Traditional top scorers charts rank players simply by counting the number of goals scored, thereby assuming that every single goal scored has equal value. This goes against both emotional feeling and rational thinking. A late winner against superior oppositions ranks higher on both these scales than a goal that extends a dominating home team’s lead from four to five goals.
Explaining Win Points Added
During the summer break, we’ve looked into this subject, aiming to design a score based on Win Points Added, estimating the expected points won from a particular match and the difference a goal made to that value. This leads to all goals being valued between 0 and 2, with 0 for the goal extending a lead in a practically already won match, as it doesn’t add anything in terms of points won from that match, and 2 for the goal that turns a level game into a victory just at the final whistle, thereby turning the one points from a draw into the three points from a win.
The value for expected points won was derived from four parameters: opposition strength, venue, timing of the goal and, most importantly, goal differential before the goal was scored. The first two parameters, opposition strength and venue were derived from the average bookmaker odds for the game, while a formula for how these odds develop during the match, as well as the impact of goal differential was derived from the former www.whatifodds.com website. More details on the exact build-up of this system can be found in the original post introducing it.
Bony versus Mertens
One player sticks out far beyond the rest. The goals scored by Vitesse’s Wilfried Bony, six in total, have contributed to 4.52 points won for his team. While the average value of all 243 goals scored in the first eight rounds of Eredivisie matches is 0.49 points, Bony’s goals added 0.75 points per goal on average. This represents the fact that two of his goals were among the highest scores possible: a 2-1 winner in the 89th minute against Vitesse and the opening goal in the 88th minute against Heerenveen. Bony scored four of his six goals while the game was level, goals that are appreciated in this system.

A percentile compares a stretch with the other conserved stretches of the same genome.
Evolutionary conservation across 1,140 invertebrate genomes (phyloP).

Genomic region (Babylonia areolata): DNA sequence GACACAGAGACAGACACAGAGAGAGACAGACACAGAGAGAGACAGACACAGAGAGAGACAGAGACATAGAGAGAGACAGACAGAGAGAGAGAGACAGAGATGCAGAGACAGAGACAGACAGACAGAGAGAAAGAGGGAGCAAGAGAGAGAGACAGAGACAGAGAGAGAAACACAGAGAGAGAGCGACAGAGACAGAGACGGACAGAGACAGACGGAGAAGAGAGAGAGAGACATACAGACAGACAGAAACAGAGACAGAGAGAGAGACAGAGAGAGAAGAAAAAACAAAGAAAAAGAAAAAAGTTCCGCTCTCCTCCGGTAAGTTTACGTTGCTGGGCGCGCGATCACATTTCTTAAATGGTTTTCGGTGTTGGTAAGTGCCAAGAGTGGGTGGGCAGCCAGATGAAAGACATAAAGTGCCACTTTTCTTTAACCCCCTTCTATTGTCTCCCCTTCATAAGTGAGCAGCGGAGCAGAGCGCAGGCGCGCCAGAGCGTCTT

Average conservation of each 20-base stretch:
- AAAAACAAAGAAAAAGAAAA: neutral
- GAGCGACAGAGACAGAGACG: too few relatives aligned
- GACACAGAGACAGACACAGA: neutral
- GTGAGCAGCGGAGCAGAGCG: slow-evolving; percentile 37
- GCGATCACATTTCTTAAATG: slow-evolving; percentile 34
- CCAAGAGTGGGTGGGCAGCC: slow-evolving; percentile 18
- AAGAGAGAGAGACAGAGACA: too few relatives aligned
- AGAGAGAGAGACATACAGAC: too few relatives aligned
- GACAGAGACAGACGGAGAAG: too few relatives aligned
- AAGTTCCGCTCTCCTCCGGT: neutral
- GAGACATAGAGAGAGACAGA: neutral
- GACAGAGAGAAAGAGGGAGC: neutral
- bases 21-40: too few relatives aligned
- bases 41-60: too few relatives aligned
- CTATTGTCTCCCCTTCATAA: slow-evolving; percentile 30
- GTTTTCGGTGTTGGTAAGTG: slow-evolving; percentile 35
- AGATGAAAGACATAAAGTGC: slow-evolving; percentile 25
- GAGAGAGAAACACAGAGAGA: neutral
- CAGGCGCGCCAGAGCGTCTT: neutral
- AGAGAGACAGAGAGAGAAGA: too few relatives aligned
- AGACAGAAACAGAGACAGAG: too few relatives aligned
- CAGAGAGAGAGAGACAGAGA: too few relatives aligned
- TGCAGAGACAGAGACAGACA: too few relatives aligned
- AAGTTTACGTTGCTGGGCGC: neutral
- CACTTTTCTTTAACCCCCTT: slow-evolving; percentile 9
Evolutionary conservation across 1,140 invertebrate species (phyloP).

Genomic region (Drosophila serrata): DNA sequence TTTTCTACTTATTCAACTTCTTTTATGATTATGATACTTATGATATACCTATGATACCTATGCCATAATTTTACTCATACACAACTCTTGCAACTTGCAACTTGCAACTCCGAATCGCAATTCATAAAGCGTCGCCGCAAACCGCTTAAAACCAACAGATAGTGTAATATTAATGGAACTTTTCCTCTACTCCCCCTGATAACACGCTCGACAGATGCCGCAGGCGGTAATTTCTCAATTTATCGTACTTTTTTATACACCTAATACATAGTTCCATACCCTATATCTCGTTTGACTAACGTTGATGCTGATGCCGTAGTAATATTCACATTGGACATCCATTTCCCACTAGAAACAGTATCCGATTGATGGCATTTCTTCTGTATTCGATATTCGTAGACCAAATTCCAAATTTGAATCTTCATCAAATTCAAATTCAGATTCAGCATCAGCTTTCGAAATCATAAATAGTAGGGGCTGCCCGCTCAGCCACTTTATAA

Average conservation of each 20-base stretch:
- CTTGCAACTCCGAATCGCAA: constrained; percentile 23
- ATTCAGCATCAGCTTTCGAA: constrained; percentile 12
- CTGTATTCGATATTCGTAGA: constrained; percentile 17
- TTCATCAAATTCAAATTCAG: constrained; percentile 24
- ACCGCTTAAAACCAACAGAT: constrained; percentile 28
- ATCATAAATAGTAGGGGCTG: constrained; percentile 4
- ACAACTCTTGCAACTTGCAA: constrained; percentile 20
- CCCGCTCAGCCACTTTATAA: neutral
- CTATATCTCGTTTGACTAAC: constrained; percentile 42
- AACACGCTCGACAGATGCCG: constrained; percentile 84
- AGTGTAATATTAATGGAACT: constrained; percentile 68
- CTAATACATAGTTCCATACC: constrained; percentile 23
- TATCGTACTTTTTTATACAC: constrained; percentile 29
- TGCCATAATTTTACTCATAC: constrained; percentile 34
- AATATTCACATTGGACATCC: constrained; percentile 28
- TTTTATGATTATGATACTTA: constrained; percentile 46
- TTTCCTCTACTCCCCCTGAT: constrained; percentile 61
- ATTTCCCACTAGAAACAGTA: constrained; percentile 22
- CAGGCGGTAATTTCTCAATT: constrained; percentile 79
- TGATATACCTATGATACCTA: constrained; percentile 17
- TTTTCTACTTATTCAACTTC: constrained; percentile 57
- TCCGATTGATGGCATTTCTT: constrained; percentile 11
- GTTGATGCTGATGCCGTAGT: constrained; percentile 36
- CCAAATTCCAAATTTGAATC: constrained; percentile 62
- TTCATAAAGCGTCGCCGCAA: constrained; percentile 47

In contrast, the conventional top scorer of the Eredivisie, PSV’s Dries Mertens, averaged only 0.18 points per goal, hence scoring a total of 1.97 points with 11 goals. Like Bony, Mertens also scored four goals while the game was level, but these goals were scored rather early in matches where PSV already had favourable odds of winning: Excelsior and RKC at home and ADO away. Mertens’ four goal at home against Roda, scored at goal differentials of 1,2,3 and 5 are excellent examples of goals that contribute very little in terms of win points added, but significantly bias a conventional goal scoring chart.
In the end
Ranking top scorers in terms of Win Points Added presents the impact of the goals scored, rather than the absolute number. This seems a better representation of the impact that these goals had on the ranking of teams in the league table. Players scoring goals that win games for their teams will top these kind of weighted scoring charts, representing the superior emotional and rational value of the goals they scored.
A .pdf version of the Eredivisie League Table and Weighted Top Scorer Chart is available by clicking here.